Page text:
25. Clutter in Relationships, Part 2

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I received this email from a subscriber named Diana.

“What do you do if your spouse doesn’t support your attempts at organization? My spouse keeps everything! We’ve been married for almost 10 years and he still doesn’t like me to organize his areas of the house or his belongings. I find his clutter VERY frustrating, especially in our joint areas. Our bedroom closet is impossible to walk into. His desk (which is in our bedroom) has papers tucked everywhere, including around the monitor. When I clear the clutter from a surface, he puts something on it. The ironic part is that he criticizes when I clutter. My house is a work-in-progress, and his clutter is a discouragement to my own efforts. Do I just leave his mess? HELP!”

Thanks for your email, Diana, and for your permission to discuss it here. This is a great description that illustrates issues of clutter in relationships.

But, before we start, a disclaimer. People are complex, and relationships are complex, and it’s really hard to get a sense of either from a one paragraph email. And although I am a counselor and a graduate of the Interchange Counseling Institute, I am not a licensed therapist. I’ve never met or spoken to you or your husband, and some of what I’m going to say is not even responding directly to your email, but instead is based on my work on this topic with other couples. So, please do not make any major, life-changing decisions based on this post.

So first, let me make sure I understand your email. It sounds like the state of your shared environment is really not working for you. The closet and the desk are a source of frustration every time you see them, and you see them a lot since they are in your bedroom. It sounds like you also feel powerless to do something about it, since your husband doesn’t like you to organize his stuff. You not feeling supported in your efforts to get organized. Clearly, you and your husband are not on the same page. You are not working together but instead are each blaming and criticizing the other for what’s wrong. It sounds like this is been going on for a while and that it’s frustrating for both of you. It’s even devolved into something of a power struggle.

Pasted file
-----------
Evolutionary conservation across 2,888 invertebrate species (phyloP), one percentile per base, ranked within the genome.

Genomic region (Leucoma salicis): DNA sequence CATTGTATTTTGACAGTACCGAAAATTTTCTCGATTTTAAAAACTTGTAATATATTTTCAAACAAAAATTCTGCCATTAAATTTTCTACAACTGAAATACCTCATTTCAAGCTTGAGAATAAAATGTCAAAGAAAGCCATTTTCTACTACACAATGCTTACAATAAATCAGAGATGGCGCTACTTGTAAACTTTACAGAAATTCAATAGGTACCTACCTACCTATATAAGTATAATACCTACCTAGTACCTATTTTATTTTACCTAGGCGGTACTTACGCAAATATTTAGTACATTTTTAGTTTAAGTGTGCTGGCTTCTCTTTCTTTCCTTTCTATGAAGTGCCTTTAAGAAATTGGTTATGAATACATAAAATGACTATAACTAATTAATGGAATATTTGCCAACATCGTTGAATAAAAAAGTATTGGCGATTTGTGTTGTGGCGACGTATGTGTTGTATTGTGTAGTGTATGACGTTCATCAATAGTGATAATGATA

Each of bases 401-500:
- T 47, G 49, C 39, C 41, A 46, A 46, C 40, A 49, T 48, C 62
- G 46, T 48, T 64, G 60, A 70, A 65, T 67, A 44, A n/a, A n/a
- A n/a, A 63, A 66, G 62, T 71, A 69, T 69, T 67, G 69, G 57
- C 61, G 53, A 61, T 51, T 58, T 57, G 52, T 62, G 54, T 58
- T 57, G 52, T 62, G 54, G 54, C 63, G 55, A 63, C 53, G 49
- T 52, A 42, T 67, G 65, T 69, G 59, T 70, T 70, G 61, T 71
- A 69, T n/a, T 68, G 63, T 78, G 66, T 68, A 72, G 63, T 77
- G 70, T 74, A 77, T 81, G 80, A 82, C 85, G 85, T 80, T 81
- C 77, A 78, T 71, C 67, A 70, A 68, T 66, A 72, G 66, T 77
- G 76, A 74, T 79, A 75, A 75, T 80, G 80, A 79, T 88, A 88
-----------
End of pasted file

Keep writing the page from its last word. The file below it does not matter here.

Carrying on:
I suggest you try an altogether different approach. Just try it! What have you got to lose? If my suggestion doesn’t work, you can always go back to the way things are now.

Overall, Diana, the strategy that I’m going to recommend to you has three parts:
1. First, clearly understand your goals and motivations as well as those of your partner.
2. Second, brainstorm, with your partner, ways that you can both reach your goals.
3. Third, resolve antagonistic goals through either compromise or segregation.

I know it was just a brief email, and it was never meant to give a complete picture of everything that’s going on, but there are two very important things that are missing. There’s more information that we need to know how to move forward. First, beyond understanding what’s not working, we need a better sense of your vision for how you would like it to be and why. Second, we need to get a sense of your husband’s goals as well. What is his vision for how he would like it to be and why? I don’t know your husband’s name, so I’ll just call him Jim to make it easier to refer to him. Since you and Jim are sharing an environment, it’s not possible for either one of you to do this on your own. There has to be some kind of mutual agreement on how to move forward, on what you want the environment to be like. You must each know your partner’s goals as clearly as you know your own.

And since you are creating an environment with your partner, it’s really useful to explore your goals and to formulate a vision with your partner. And that’s what I invite you to do now. I will describe an exercise that you can do with your partner. This exercise will invite each of you into having a deeper understanding of your own goals as well as those of your partner.

This exercise is an example of a type of exercise called a repeated question. Repeated questions are really useful at facilitating deep exploration of a topic. To start out, choose one of you who will be asking the question, let’s call them person ‘A’, and the other who will be responding, and we’ll call the person who’s responding person ‘R’.

‘A’ will ask, “What do you want?” And ‘R’ will respond truthfully. Then ‘A’ will then ask, “And what will you get from that?” When ‘R’ responds, ‘A’ will ask again, “And what will you get from that?” After every response, person ‘A’ will ask again, “and what will you get from that?” Person ‘A’ will continue asking the same question after every response. ‘R’ will keep responding, striving to have a deeper response than the last time. ‘A’ will keep repeating the question, until ‘R’ feels that they have explored as deeply as they can and that there’s nothing more to say.